Massachusetts-born missionary Samuel A. Worcester spent his adult life working at various missions located in Tennessee, Georgia and Indian Territory. After graduating from Andover Theological Seminary and receiving his ordination in 1825, he spent the remainder of his life among the Cherokees.
He began his work and his marriage to Ann Orr at Brainerd Mission in Tennessee. After three years, the Worcesters moved to the Cherokee capital of New Echota, Georgia, to assist the nation in setting up a printing press. In 1835, Worcester left Georgia, joining Cherokees moving west. He worked at Dwight, Union and Park Hill Missions in Indian Territory.
Few missionaries had a greater impact upon a native nation than Samuel Worcester. He was quick to learn Cherokee, and at his own expense had the syllabary created by Sequoyah cast into type. As the son of a printer, he put his knowledge of the printing press to good use.
Besides helping his friend Elias Boudinot publish the Cherokee Phoenix newspaper, Worcester also printed thousands of pages of materials translated into Cherokee and other native languages. For his work at bringing the gospel and education to the Cherokee people, he was given the name Atsenusti – meaning “messenger.”
His belief in the rights of sovereignty for Native American nations was so strong, Worcester spent over two years in prison in Georgia. Political officials were making every effort to force the Cherokees and Creeks from their state.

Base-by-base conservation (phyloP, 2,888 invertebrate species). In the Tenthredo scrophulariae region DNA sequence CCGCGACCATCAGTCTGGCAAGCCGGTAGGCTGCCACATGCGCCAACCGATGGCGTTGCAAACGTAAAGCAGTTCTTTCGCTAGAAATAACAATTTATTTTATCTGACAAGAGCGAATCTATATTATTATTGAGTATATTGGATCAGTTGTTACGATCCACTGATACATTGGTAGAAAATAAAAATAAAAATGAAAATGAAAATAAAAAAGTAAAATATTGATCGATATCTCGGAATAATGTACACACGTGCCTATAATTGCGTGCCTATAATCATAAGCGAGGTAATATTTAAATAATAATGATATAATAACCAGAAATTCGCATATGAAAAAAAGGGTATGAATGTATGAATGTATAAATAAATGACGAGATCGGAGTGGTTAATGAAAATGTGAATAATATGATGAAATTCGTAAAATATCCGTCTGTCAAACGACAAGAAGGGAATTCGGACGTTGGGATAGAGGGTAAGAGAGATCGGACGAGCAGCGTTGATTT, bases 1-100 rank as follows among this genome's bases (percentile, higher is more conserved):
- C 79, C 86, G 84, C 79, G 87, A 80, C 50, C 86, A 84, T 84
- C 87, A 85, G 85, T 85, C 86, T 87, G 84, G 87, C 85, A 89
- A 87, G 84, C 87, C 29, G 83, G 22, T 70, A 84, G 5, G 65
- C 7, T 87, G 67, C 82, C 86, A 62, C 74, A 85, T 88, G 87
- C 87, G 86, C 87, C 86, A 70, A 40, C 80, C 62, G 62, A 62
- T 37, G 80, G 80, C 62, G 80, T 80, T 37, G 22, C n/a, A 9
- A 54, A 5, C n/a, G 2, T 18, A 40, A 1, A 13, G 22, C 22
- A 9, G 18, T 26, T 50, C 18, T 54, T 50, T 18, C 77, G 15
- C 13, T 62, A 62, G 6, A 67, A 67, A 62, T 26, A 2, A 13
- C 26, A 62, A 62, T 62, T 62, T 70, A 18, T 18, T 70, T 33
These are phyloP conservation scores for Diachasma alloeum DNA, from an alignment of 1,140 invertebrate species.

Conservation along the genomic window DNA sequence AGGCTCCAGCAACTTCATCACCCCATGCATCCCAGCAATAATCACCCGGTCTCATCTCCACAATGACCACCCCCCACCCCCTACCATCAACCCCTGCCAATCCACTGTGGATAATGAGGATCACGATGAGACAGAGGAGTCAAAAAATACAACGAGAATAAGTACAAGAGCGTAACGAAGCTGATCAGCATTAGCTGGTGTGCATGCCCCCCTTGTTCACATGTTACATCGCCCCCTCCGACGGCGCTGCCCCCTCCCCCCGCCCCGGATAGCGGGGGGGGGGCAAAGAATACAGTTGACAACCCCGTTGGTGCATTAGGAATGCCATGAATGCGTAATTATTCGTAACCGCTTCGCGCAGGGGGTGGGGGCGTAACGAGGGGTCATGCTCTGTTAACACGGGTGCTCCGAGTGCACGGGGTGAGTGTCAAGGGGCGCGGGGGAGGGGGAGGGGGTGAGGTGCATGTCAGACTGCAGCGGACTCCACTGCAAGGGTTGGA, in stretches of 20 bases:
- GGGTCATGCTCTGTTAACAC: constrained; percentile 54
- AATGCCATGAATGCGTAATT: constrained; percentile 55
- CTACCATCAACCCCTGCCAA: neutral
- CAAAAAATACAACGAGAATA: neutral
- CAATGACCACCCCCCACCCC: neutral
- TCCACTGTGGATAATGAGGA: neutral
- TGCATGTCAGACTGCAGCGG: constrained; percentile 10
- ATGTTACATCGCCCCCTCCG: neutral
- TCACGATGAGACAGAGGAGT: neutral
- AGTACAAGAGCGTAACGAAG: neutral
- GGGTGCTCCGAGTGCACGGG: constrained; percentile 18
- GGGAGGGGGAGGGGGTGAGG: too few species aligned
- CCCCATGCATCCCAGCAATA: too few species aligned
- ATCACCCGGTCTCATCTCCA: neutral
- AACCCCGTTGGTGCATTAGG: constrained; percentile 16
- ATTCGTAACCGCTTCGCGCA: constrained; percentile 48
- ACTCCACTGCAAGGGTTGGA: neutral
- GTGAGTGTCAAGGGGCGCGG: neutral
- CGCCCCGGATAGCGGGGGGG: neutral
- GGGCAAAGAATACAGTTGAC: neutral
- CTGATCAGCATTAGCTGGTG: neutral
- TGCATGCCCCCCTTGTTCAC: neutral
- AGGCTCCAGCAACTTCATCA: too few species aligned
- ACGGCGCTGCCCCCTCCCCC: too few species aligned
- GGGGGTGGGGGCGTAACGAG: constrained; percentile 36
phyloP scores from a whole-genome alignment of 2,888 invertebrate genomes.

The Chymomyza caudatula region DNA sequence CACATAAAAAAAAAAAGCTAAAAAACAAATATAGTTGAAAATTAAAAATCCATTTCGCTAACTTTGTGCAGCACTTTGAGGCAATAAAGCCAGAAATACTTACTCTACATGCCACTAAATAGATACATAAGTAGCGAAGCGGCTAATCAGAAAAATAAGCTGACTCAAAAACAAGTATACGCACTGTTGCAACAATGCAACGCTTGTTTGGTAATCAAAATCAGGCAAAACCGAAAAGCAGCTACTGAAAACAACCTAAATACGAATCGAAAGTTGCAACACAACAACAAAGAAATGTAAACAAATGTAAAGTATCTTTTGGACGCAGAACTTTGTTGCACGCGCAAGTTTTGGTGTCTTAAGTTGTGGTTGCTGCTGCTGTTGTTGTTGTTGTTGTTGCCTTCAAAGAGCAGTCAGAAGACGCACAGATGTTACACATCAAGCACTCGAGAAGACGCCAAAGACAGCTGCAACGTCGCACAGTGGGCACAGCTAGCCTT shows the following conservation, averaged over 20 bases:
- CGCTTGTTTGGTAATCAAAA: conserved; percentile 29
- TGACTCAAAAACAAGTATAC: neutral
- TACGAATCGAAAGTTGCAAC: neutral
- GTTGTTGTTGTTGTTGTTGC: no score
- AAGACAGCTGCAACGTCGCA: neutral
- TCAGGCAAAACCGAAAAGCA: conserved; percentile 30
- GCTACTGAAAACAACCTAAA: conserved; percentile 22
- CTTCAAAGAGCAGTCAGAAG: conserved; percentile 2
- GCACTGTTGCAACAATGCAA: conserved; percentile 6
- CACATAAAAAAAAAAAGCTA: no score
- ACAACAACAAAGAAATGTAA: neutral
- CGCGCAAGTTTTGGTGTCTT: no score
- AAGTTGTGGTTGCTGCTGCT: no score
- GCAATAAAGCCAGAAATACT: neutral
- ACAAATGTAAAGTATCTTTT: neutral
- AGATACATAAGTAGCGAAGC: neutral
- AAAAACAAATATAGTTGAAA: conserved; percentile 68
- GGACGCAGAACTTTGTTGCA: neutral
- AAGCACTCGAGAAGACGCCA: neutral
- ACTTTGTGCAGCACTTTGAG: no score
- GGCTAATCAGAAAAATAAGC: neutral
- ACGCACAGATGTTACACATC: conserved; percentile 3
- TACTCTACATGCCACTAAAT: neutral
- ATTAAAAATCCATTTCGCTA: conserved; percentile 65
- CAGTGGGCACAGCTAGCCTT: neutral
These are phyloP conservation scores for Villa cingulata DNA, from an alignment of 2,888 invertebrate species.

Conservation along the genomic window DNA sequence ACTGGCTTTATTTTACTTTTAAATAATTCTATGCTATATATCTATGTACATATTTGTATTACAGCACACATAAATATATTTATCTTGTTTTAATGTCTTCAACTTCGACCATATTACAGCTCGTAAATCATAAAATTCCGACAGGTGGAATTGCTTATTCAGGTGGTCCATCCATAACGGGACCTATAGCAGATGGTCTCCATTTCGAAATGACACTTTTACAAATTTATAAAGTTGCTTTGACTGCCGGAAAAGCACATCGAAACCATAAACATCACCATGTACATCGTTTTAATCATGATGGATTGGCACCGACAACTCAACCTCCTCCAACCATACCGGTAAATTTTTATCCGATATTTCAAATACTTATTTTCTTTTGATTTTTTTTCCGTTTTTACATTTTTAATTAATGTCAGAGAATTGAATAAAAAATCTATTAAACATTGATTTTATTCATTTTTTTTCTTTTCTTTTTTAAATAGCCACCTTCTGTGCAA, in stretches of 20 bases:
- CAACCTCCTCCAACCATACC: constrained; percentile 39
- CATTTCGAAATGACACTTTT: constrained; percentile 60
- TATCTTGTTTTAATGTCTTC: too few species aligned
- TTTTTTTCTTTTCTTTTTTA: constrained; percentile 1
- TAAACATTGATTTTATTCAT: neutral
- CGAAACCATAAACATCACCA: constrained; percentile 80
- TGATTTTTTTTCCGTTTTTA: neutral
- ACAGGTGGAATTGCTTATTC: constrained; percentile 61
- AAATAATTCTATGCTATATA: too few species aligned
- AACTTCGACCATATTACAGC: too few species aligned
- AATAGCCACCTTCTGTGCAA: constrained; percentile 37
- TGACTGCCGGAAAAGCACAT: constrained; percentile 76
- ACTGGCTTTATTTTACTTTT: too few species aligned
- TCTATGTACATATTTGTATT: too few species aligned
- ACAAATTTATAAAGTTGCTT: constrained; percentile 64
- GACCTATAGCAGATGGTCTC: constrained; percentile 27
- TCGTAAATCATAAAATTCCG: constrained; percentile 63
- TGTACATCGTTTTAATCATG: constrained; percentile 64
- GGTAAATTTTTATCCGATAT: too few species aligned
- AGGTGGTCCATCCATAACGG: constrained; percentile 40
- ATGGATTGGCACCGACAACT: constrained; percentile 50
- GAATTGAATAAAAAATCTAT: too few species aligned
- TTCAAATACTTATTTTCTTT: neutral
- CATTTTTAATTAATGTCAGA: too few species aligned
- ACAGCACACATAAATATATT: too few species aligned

Passing laws meant to undermine native authority, the state demanded that white missionaries working among the Cherokees sign an oath of allegiance to the state. Worcester and other missionaries refused to do so and were jailed. These men were offered a pardon and ordered out of Georgia. Worcester defied the order and was arrested and convicted again. He appealed his case all the way to the Supreme Court.
The justices acquitted Worcester, stating Georgia had overstepped its authority within the Cherokee Nation. Still, Georgian officials let Worcester languish in prison for months after the ruling. When he was finally released, he too was given no choice but to leave the state. So he and his young family made the trek to Indian Territory, bringing his printing press with him.
Though Worcester’s sacrifice and subsequent court ruling did not spare the Cherokees their forced removal from Georgia, his case was important. It influences matters of tribal sovereignty even today. For this and for his tireless efforts in publishing and education, Worcester is one of the most respected of all the missionaries who worked among the tribes in Oklahoma.